May 17, 2013 |
George Layng Pew Jr., 77, of Villanova and Boothbay Harbor, Maine, a dedicated fund-raiser and volunteer for Yale University, died Wednesday, May 8, of a heart ailment at his Main Line home. Born in Bryn Mawr, Mr. Pew was a member of a famed Philadelphia family. He is a descendant of Thomas Pew, brother of Joseph Newton Pew Sr., who in 1890 founded Sun Oil Co. Mr. Pew traced his line to J. Edgar Pew, the founder's nephew and the former head of the production department at Sun, said his wife, Sally Chinn Pew. The son of George L. Pew, Sr., and Catharine Anspach Pew, he graduated from the Brooks School in North Andover, Mass., in 1954 and Yale College in 1958.
March 23, 2013 |
The Pew Charitable Trusts plans to "streamline" its cultural grantmaking, eliminating a program for dispensing unrestricted operating funds and creating a program to assist organizations' long-term prospects by fostering audience growth, upgrading technology, and supporting future needs, according to Pew officials. Once approved by the board of trustees, all regular arts and culture grantmaking will be consolidated within the Pew Center for Arts and Heritage, a quasi-independent unit of the $6 billion charity.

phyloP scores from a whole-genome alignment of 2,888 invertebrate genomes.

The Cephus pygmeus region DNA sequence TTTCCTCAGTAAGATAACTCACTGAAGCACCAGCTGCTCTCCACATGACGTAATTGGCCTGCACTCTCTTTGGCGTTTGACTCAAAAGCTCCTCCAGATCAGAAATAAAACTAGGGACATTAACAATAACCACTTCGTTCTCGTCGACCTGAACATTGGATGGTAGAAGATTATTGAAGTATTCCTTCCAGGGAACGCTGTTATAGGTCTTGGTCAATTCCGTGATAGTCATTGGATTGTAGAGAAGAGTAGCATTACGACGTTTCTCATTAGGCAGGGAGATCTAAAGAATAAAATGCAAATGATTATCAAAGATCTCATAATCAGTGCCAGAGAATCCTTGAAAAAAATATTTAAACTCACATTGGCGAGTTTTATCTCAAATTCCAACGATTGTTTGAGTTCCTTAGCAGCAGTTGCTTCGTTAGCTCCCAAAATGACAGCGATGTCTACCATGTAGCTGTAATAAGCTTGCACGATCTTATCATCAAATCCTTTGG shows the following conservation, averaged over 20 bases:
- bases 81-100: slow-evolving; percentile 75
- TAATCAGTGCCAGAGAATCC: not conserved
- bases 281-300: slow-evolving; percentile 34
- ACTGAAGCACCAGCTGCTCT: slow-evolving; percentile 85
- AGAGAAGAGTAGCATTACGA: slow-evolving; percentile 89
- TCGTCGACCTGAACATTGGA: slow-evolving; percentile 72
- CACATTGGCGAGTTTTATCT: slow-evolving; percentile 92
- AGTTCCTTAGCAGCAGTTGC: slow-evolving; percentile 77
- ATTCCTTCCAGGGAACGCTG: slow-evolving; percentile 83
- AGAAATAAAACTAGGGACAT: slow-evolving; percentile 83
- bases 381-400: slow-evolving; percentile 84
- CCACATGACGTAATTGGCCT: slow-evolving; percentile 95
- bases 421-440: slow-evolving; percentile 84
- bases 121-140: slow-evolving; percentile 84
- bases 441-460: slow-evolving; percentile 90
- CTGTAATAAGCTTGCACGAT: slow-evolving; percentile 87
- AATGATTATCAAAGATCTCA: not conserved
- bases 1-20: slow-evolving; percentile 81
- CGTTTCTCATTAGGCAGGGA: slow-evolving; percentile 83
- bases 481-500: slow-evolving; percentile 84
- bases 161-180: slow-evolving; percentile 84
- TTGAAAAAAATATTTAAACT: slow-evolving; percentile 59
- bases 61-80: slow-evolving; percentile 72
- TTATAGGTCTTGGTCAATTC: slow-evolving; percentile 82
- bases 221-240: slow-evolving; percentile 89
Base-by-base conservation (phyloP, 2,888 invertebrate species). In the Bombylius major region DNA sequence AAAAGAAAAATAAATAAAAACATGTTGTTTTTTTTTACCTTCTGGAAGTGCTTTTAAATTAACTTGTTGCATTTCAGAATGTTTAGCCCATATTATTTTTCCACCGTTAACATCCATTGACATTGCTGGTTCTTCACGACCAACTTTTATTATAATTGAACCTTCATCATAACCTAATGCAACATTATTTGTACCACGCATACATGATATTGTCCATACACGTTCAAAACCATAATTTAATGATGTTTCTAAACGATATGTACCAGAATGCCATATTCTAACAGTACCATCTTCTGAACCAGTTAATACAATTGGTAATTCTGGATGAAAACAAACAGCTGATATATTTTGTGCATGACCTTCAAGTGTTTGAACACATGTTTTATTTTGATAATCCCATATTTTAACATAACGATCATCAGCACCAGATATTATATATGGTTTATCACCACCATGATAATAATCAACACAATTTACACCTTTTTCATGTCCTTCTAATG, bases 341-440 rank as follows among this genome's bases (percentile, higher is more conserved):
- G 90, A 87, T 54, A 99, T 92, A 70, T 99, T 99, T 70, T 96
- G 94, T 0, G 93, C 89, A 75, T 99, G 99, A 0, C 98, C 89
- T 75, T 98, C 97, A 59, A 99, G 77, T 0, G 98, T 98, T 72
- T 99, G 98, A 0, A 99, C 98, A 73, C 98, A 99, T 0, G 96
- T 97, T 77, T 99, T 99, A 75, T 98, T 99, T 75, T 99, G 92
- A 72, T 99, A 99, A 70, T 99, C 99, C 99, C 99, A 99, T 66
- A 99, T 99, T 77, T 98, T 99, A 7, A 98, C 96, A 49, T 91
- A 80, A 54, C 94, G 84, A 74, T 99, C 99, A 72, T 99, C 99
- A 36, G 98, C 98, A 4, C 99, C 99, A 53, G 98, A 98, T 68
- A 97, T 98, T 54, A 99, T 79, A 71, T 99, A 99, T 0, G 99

January 18, 2013 |
In a report that asserts America's competitive position in clean energy is lagging, the Pew Charitable Trusts on Thursday advocated the adoption of a national clean-energy standard that sets milestones for deployment of renewable power. The Pew Clean Energy Program said the green-power industry would benefit from the adoption of a national standard similar to those adopted by 29 states, including Pennsylvania, New Jersey and Delaware. Renewable-energy portfolio standards require utilities to assure that a fixed percentage of electricity is generated from clean-energy sources.